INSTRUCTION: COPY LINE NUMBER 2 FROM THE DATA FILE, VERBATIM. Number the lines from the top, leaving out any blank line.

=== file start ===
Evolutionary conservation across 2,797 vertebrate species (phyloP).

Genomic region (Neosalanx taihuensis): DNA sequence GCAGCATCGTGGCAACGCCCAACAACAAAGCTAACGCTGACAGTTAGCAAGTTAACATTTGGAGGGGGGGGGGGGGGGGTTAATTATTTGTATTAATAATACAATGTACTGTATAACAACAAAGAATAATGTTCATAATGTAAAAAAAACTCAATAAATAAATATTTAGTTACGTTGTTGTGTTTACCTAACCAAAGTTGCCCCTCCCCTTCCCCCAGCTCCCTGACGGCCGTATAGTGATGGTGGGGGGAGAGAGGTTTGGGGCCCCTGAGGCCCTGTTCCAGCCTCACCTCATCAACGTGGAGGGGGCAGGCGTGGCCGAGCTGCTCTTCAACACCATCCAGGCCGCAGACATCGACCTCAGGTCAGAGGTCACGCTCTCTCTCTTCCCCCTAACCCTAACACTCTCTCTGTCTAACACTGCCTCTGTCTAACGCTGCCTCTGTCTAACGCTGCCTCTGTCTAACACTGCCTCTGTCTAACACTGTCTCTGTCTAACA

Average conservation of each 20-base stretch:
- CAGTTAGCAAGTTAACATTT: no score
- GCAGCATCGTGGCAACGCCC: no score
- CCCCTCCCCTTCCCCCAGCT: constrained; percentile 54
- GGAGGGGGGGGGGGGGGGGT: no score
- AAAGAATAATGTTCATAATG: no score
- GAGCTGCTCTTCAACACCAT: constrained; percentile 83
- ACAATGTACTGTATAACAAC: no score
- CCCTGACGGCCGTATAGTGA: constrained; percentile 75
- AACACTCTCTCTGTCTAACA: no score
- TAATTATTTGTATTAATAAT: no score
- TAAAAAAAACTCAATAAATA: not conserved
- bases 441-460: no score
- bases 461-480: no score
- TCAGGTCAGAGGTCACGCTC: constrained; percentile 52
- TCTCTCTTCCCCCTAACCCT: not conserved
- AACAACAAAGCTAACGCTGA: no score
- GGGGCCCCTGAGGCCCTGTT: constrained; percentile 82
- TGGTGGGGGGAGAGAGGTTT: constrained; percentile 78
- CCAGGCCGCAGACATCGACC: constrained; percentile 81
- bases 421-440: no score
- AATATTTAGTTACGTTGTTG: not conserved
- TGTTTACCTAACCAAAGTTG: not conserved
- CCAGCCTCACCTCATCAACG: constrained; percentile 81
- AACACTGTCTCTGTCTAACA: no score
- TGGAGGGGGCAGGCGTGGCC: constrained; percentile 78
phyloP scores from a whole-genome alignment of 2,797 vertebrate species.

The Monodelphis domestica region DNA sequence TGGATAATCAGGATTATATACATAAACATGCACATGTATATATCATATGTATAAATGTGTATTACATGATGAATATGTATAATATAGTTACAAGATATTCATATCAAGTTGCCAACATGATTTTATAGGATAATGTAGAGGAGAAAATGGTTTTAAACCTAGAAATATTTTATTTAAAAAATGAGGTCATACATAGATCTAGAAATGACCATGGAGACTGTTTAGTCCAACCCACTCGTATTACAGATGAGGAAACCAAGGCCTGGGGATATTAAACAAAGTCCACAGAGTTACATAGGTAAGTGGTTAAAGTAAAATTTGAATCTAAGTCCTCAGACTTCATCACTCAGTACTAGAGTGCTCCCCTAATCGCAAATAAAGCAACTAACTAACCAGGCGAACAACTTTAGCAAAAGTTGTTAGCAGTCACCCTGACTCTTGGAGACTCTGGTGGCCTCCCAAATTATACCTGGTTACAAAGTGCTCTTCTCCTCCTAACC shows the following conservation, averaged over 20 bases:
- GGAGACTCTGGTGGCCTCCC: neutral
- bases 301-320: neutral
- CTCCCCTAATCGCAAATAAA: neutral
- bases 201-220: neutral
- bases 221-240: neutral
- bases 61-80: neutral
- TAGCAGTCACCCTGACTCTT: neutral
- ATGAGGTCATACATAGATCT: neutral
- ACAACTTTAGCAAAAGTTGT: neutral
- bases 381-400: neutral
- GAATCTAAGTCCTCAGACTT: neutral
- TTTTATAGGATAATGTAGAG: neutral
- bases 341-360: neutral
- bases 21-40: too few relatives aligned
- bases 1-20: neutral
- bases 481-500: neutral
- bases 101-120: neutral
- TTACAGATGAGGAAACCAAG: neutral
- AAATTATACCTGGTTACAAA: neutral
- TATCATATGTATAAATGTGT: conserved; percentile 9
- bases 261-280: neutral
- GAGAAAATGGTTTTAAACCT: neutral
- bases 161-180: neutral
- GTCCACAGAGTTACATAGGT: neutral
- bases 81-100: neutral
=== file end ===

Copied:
Genomic region (Neosalanx taihuensis): DNA sequence GCAGCATCGTGGCAACGCCCAACAACAAAGCTAACGCTGACAGTTAGCAAGTTAACATTTGGAGGGGGGGGGGGGGGGGTTAATTATTTGTATTAATAATACAATGTACTGTATAACAACAAAGAATAATGTTCATAATGTAAAAAAAACTCAATAAATAAATATTTAGTTACGTTGTTGTGTTTACCTAACCAAAGTTGCCCCTCCCCTTCCCCCAGCTCCCTGACGGCCGTATAGTGATGGTGGGGGGAGAGAGGTTTGGGGCCCCTGAGGCCCTGTTCCAGCCTCACCTCATCAACGTGGAGGGGGCAGGCGTGGCCGAGCTGCTCTTCAACACCATCCAGGCCGCAGACATCGACCTCAGGTCAGAGGTCACGCTCTCTCTCTTCCCCCTAACCCTAACACTCTCTCTGTCTAACACTGCCTCTGTCTAACGCTGCCTCTGTCTAACGCTGCCTCTGTCTAACACTGCCTCTGTCTAACACTGTCTCTGTCTAACA